Mosley: Mercedes shouldn’t publicly chastise Rosberg

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Former FIA president Max Mosley has criticized the management at Mercedes for its handling of the recent fall-out between Nico Rosberg and Lewis Hamilton.

On the second lap of the Belgian Grand Prix, the two F1 title protagonists made contact, with Rosberg appearing to be the aggressor. Although it was deemed to be a racing incident, Rosberg admitted after the race that he could have pulled out of the move, but opted not to so he could “prove a point” to Hamilton.

Many speculated about how Mercedes could move on from the incident, and the team decided to hold a meeting with both Hamilton and Rosberg earlier this week.

Mercedes confirmed that Rosberg had apologized to Hamilton, and would be disciplined internally. However, Mosley believes that the team should have dealt with the matter behind closed doors.

“In every respect but one I think Mercedes dealt with the incident in the right way,” Mosley told British newspaper the Daily Mail. “If they decided to fine or punish Rosberg they should not have announced it.

“It’s as if the team are blaming him publicly. That’s not really right.”

Mosley, who served as FIA president for 16 years, believes that the team should have accepted the decision of the race director, Charlie Whiting, and not made the incident so public.

“The way I see it, and I’m on the outside now, is that the very experienced race director and the stewards decided to act because it was a ‘racing incident’,” Mosley said. “That was more or less that. It was a minor incident with serious consequences.

“What the drivers did or not say afterwards is not clear. On that basis the FIA could not get involved.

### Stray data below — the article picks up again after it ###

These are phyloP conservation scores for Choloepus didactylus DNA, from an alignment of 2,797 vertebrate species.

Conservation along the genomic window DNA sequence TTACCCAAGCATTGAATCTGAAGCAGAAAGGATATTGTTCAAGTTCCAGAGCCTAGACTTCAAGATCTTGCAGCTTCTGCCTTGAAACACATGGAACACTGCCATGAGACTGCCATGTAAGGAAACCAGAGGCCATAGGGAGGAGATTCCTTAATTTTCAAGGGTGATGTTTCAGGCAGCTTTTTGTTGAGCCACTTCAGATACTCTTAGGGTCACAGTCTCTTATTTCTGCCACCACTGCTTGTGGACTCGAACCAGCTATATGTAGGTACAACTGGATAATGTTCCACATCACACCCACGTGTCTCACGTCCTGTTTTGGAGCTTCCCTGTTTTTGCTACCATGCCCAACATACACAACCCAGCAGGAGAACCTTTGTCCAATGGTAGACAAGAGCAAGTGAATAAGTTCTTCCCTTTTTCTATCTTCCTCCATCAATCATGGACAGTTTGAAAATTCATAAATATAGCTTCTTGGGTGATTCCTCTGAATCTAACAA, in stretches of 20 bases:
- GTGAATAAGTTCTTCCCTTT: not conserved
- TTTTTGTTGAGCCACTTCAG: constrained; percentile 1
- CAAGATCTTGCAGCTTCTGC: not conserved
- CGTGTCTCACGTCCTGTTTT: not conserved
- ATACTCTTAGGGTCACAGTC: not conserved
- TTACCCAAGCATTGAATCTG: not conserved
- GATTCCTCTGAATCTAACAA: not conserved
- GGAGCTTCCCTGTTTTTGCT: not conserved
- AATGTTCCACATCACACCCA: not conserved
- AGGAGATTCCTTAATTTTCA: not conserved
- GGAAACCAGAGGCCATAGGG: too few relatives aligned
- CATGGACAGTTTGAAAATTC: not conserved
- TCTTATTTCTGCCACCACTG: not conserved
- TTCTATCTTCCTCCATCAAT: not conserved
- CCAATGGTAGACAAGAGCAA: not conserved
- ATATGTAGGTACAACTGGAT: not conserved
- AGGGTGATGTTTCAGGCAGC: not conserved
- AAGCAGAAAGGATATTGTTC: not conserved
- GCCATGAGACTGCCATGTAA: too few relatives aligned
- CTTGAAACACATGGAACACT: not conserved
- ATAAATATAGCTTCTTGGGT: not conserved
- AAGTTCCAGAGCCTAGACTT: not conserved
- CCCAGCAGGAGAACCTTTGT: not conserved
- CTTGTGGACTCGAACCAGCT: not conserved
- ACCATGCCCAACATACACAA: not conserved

“It’s then a matter for the team. A lot goes on behind closed doors. What is unusual is announcing it.

“Personally, I wouldn’t have done that.”

Red Bull Air Race: Yoshi Muroya joins Sato as Japanese champs at Indy

Photo: Joerg Mitter/Red Bull Content Pool
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Takuma Sato isn’t the only major Japanese athlete to take home top honors at the Indianapolis Motor Speedway this year. Countryman Yoshihide Muroya joined him in that on Sunday after winning Red Bull Air Race at IMS, and the Red Bull Air Race World Championship in the process.

Fittingly, the 101st Indianapolis 500 champion was there on site to join him in the celebration.

Muroya flew with a track-record run in the final and erased the four-point deficit to points leader Martin Sonka. The record run came after a disappointing qualifying effort of 11th in the 14-pilot field in the Master Class.

A day after the win, Muroya joined Sato in heading to Sato’s new Verizon IndyCar Series team, Rahal Letterman Lanigan Racing’s, Indianapolis-based shop.

A few social posts from Muroya’s victory and the subsequent celebration are below.

CHECKING OUT EACH OTHER’S RIDES

ASTLES BREAKS THOUGH AS WELL

Muroya wasn’t alone among big winners at the Speedway. In the Challenger Class, Melanie Astles of France became the first woman to win a major race at IMS, and is the first female winner in the Red Bull Air Race World Championship.

Nine women have competed in the Indianapolis 500 (Janet Guthrie, Lyn St. James, Sarah Fisher, Danica Patrick, Milka Duno, Simona de Silvestro, Pippa Mann, Ana Beatriz, Katherine Legge) and Mann is the first woman to have been on the pole position at IMS, having done so for the Freedom 100 in 2010 in Indy Lights.

Photo: Joerg Mitter/Red Bull Content Pool